Sometimes you just can't keep that 10 foot security zone around you at all times.
 

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First thing, don't eat at MccyD's. This guy had trouble coming from the start.

The next is, don't put you balls up on the counter while you wait. Step back and enjoy some personal space.

Lastly, if someone tries to invade, move accordingly to either get room or prevent their encroachment.

BTW, where were the employees while Mr. Jack move was going through Pop’s pockets? Oh yeah, these are MccyD’s employees.
 

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BTW, where were the employees while Mr. Jack move was going through Pop’s pockets?
I guess they were all in the back making Happy Meals for those too stressed out to help out. :roll:
 

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be aware really, not much you can do sometimes, I got the living shit beaten outta me here in hawaii by 10 guys last christmas, not much i could do since theres no CCW here and im white (racism here is pretty bad). started with the usual "hey, nice jacket" bullshit and when I didn't respond to more oddball questions the whole bar was on me in a split second, even the bouncer was telling me to "apologize"............for what? I'd never even said anything offensive, and when I turned to leave (sober, I was DD) all hell broke loose, Its not a pleasent experience to be clinging to a pool table with one hand while one guy is behind you around your neck dragging you down and nine others are all around trying to get a punch in. my two friends were useless too, they were too shocked to move. luckly I hit the ground right as my friends and the useless bouncer arrived and so I was able to spring up before anybody landed any kicks and caused internal damage. had I lost conciousness I would've been F****D. Didn't get robbed and never bothered with a police report, just keep a better lookout on whats around me.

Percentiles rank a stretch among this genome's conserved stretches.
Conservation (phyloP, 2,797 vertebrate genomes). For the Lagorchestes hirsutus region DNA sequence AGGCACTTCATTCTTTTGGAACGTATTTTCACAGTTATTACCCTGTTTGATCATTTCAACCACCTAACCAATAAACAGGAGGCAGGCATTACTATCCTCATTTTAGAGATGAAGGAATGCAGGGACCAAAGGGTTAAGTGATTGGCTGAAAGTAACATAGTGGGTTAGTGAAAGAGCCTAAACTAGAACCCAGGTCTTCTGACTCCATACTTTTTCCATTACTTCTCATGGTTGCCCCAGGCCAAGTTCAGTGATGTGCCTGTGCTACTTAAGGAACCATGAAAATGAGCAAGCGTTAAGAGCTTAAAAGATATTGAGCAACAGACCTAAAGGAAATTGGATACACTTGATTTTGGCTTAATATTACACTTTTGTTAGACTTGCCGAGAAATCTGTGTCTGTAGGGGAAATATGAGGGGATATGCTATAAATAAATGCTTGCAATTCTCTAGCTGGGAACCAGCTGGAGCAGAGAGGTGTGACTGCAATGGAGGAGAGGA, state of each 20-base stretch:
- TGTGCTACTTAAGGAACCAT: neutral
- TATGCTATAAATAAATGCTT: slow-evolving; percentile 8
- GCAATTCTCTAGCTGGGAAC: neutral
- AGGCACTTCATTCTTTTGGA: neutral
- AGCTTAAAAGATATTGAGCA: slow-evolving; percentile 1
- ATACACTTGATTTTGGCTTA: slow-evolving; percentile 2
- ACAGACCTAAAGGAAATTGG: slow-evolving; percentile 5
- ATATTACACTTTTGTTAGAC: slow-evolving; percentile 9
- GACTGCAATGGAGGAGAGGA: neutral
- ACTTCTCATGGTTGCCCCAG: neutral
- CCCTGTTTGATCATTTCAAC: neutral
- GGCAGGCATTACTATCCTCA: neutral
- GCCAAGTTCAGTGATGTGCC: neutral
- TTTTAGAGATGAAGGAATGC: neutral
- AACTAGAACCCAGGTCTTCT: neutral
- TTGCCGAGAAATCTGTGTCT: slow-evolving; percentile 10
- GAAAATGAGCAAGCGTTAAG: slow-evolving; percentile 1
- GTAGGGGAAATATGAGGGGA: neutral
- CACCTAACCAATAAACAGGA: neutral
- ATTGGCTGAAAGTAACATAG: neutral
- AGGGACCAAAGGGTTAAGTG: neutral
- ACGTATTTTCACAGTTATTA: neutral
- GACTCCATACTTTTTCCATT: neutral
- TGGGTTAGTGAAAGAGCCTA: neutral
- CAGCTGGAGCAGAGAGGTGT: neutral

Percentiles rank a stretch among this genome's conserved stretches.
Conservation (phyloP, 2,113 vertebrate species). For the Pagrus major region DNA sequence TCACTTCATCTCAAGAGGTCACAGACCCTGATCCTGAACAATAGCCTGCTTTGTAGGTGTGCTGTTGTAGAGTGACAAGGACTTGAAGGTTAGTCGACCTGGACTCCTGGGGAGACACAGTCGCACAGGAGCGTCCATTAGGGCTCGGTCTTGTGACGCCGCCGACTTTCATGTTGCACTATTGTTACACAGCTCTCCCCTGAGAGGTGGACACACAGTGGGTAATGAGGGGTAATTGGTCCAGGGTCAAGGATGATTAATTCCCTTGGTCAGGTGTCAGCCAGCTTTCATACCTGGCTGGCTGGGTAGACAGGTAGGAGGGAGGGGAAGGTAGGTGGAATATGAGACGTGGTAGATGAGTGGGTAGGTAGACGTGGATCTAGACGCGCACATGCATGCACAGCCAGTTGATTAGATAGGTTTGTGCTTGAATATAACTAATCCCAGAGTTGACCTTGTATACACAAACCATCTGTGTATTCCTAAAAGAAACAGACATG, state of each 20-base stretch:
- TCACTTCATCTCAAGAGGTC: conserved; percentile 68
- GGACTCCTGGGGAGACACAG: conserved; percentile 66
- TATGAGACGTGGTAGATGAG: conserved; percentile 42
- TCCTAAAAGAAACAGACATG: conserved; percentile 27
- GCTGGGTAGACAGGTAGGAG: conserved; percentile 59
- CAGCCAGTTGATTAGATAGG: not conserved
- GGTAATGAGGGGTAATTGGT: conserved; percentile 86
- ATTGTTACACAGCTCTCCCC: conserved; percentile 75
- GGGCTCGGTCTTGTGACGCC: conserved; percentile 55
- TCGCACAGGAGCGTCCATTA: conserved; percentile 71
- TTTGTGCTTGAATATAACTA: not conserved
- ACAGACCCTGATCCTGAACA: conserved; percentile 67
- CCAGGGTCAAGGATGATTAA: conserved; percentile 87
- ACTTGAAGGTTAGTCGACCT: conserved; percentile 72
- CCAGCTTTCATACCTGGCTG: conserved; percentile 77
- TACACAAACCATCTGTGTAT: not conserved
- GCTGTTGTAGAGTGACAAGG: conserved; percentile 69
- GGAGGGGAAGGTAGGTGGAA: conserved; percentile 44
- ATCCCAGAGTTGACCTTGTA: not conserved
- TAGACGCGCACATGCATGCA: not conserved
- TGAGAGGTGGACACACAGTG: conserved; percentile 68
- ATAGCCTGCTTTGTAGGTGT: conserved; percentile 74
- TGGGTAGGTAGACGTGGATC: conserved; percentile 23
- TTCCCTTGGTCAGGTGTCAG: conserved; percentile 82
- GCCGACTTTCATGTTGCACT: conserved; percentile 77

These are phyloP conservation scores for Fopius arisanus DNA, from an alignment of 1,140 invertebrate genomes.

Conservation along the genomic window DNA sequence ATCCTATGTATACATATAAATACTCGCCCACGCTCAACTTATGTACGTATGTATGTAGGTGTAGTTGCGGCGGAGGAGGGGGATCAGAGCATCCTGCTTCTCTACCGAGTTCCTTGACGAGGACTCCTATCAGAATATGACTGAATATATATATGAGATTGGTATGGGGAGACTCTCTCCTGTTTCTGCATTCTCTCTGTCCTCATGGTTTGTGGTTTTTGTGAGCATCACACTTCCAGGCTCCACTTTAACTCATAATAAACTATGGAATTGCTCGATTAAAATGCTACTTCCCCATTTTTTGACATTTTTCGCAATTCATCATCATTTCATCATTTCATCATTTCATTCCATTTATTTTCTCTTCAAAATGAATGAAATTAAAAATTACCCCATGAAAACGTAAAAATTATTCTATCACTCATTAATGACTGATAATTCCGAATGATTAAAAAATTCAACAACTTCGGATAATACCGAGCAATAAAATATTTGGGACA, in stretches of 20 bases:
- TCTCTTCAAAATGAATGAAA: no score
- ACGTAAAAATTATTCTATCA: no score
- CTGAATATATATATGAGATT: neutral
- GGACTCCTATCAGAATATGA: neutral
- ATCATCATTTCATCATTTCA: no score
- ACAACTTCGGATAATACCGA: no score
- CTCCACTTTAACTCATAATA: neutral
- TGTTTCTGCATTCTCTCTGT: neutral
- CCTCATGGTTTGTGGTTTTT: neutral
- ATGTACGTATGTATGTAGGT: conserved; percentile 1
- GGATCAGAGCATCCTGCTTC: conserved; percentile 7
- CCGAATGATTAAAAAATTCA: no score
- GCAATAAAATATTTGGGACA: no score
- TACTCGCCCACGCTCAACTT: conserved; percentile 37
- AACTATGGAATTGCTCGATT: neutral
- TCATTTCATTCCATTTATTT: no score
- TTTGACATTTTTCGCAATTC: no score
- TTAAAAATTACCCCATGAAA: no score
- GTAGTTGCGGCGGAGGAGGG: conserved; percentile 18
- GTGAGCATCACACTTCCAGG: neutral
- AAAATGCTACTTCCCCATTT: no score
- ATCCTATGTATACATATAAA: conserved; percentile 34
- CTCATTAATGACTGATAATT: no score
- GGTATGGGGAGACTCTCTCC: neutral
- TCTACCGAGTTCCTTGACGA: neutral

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my face was so swollen and both eyes had burst blood vessels that I had to have my brother drive me around for a couple weeks while I recovered, couldn't see jack S*** for a while.
 

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Some things there are no protections against. Just hope the odds aren't against you that day.
 

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Everyone look! I found the answer in a fellow forum member's signature line.

It said something to this effect...

"There's no problem an AK can't solve"